Monday, March 17, 2014

The Demise of Interesting TV - Just My Opinion

I have really been enjoying this new chapter of my television-watching life.   I no longer subscribe to cable TV or satellite dish TV.  I have an HD antenna for network television, and I have a Roku device for everything else.  My subscription to Netflix opens up the possibility of reacquainting myself with much-loved TV shows gone to the great network cemetery.  This weekend, I watched four episodes from the first season of The West Wing.  It felt like paradise to watch something so well acted and written.  I concluded that it felt that way because shows like this are an endangered species.  And I thought - "What types of TV shows drove me to arrange my schedule around them, and why do I no longer feel compelled to do so?"

I have been mourning the demise of the great sitcom since Seinfeld ended.  Why is is suddenly a crime to write a show that exists for the sole purpose of making me laugh?  I'm not talking slapstick here.  I mean truly clever writing and acting.   I know all about "Modern Family", but somehow I feel as though I would be tuning in just so that I could be politically correct or trendily liberal - not because I thought that the show was hilarious.  I watched it once.  It was funny, but in my book, it cannot touch Seinfeld or Frasier for the ability to make me laugh until I cry.  Oh well... back to Netflix and syndication for those...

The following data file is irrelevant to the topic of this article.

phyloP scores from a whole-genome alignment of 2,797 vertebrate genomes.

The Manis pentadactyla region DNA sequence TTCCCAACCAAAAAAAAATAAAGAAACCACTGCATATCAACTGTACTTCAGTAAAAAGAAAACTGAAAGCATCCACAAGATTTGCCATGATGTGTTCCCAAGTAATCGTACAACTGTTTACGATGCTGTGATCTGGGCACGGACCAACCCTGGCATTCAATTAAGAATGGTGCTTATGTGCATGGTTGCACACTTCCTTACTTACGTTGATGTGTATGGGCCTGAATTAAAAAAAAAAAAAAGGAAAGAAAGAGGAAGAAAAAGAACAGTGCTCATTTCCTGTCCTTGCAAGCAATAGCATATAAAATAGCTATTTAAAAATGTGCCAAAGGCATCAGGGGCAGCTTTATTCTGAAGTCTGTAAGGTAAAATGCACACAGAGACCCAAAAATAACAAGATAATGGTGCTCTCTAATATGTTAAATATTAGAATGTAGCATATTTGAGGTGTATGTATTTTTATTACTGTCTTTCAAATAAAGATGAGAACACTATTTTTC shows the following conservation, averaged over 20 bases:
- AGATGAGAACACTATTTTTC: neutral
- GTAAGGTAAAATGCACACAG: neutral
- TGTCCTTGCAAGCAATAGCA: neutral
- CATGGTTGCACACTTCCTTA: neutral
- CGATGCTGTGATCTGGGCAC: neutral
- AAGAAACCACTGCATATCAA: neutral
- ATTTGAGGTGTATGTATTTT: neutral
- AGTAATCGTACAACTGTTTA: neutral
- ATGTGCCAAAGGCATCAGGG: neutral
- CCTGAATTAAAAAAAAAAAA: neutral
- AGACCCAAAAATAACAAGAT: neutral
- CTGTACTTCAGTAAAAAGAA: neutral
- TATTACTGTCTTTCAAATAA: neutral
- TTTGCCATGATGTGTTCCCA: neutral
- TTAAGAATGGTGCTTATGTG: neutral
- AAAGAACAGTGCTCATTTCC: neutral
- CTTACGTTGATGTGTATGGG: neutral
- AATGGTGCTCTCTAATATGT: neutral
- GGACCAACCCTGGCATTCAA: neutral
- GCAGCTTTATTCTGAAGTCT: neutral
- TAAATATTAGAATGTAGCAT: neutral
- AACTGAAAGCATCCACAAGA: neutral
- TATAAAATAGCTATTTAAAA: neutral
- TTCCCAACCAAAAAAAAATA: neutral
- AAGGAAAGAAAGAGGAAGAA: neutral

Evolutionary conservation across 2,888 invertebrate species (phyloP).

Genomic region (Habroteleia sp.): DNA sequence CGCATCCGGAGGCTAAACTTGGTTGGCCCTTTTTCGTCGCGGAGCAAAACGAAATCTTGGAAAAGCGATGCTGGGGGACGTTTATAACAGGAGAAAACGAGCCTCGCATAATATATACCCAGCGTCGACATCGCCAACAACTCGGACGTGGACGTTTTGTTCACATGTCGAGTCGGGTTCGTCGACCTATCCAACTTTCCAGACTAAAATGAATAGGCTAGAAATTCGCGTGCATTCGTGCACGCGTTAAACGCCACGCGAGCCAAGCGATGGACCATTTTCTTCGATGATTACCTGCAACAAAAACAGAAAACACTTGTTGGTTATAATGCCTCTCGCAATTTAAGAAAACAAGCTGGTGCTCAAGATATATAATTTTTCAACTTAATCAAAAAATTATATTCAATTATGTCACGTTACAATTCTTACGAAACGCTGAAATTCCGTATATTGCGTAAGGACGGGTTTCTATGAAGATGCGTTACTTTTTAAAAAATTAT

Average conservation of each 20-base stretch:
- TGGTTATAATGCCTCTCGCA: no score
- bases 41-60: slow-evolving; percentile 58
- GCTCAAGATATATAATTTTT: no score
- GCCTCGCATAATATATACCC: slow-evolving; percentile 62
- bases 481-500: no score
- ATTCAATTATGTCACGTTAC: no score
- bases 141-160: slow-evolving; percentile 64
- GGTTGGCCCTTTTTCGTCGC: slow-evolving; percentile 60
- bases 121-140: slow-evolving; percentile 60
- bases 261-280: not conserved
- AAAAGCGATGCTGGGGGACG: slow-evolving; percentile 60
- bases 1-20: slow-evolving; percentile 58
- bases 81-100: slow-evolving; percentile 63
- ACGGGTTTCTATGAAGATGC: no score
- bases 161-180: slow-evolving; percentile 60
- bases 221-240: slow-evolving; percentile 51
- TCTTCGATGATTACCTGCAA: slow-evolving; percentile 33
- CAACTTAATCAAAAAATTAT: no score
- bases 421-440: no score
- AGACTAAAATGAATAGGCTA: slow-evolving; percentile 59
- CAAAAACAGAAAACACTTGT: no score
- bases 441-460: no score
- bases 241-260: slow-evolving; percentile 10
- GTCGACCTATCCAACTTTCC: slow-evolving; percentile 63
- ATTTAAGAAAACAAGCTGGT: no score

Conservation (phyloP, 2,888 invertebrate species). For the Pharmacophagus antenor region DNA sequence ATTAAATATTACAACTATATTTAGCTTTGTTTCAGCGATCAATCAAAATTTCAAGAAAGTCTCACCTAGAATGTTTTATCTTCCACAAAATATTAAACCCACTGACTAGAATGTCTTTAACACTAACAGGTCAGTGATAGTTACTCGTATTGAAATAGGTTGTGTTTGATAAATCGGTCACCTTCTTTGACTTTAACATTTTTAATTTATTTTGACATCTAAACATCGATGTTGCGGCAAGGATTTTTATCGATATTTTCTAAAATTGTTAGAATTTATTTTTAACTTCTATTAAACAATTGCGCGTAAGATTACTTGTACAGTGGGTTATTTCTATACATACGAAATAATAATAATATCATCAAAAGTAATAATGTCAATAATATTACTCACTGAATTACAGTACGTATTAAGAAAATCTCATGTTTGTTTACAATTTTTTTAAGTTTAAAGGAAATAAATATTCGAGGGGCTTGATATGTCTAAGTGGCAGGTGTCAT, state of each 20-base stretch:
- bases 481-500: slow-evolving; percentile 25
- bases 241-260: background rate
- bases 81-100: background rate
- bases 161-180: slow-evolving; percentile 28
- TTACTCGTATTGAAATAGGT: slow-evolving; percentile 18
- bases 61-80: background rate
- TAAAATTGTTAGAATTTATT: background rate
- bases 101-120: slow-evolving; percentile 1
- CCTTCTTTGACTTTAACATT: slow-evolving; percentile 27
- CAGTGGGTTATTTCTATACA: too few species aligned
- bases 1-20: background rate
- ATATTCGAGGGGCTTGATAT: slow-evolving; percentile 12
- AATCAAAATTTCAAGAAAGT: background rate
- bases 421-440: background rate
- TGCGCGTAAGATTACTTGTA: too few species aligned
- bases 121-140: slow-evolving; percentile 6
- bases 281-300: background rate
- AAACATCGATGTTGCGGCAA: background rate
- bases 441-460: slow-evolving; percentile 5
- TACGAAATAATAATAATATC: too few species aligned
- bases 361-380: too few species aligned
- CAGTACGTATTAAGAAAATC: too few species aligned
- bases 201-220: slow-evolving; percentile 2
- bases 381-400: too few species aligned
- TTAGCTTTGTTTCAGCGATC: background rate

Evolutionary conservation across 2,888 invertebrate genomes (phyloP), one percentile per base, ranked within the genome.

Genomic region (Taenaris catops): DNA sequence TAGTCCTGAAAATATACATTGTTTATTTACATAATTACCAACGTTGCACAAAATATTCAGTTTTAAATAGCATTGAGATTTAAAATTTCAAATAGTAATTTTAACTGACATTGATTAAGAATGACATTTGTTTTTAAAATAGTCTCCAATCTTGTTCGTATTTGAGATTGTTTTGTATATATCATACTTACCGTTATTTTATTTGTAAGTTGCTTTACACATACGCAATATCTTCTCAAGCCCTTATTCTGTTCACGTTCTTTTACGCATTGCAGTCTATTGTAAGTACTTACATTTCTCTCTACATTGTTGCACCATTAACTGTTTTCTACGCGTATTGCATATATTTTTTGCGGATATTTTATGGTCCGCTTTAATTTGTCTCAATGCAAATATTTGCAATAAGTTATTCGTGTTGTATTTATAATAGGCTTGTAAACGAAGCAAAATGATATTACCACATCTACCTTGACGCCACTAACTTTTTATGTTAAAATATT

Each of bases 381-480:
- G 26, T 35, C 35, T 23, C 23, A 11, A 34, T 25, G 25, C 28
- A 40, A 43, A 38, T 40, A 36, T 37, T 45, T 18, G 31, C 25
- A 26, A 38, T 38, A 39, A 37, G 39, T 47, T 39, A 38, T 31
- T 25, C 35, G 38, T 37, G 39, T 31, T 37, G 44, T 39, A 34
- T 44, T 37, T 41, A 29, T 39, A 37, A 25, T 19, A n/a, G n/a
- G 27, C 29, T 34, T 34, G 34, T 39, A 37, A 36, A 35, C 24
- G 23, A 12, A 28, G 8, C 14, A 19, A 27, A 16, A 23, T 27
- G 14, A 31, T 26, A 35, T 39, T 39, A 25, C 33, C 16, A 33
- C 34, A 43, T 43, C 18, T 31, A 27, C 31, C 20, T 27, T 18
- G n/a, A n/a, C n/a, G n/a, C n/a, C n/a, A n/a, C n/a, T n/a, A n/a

Crime/Detective shows.  Enough with them already.   Exactly how many of these do we need on the networks at one time?  I can't keep them straight, and I don't care to.  I really like "Blacklist", but even that is starting to feel like "same old, same old" to me, and it's only in its first season.   I watched exactly three episodes of "Castle" and felt like I was watching a new millennium version of Nancy Drew and the Hardy Boys.  And the writers apparently don't pay attention to history, because every show that has the main characters "finally become romantically involved after ____ seasons of fighting their growing attraction by pretending to dislike each other" has died a painful death in the ratings shortly thereafter.  Total audience adrenaline crash. Really, just dumb. And, with all due respect for the good taste of my friends....... Nathan Fillion.........really?  When I look at him, I see the high school pretty boy who strung 5 girls along before deciding 3 days before the prom which one would look best on his arm.  I'm sure he's a great guy.  But I need more than just a pretty face.  I find him singularly uninteresting. Next.

Reality TV.  Devoting more than 5 sentences to this "genre" is a crime unto itself.  If we need proof of the failure of the American education system, we need look no further than the millions of Americans who tune in every week to shows such as "Honey Boo Boo", "Duck Dynasty", and "Swamp People".  Enough said.

So, what are my favorite TV shows ever in my adult life, and why?

Seinfeld - how did someone literally write a 'show about nothing' for that many seasons that made me laugh so hard and gave me nicknames and catchphrases that I will probably use in conversation until the day I die? That kind of comic genius defies explanation.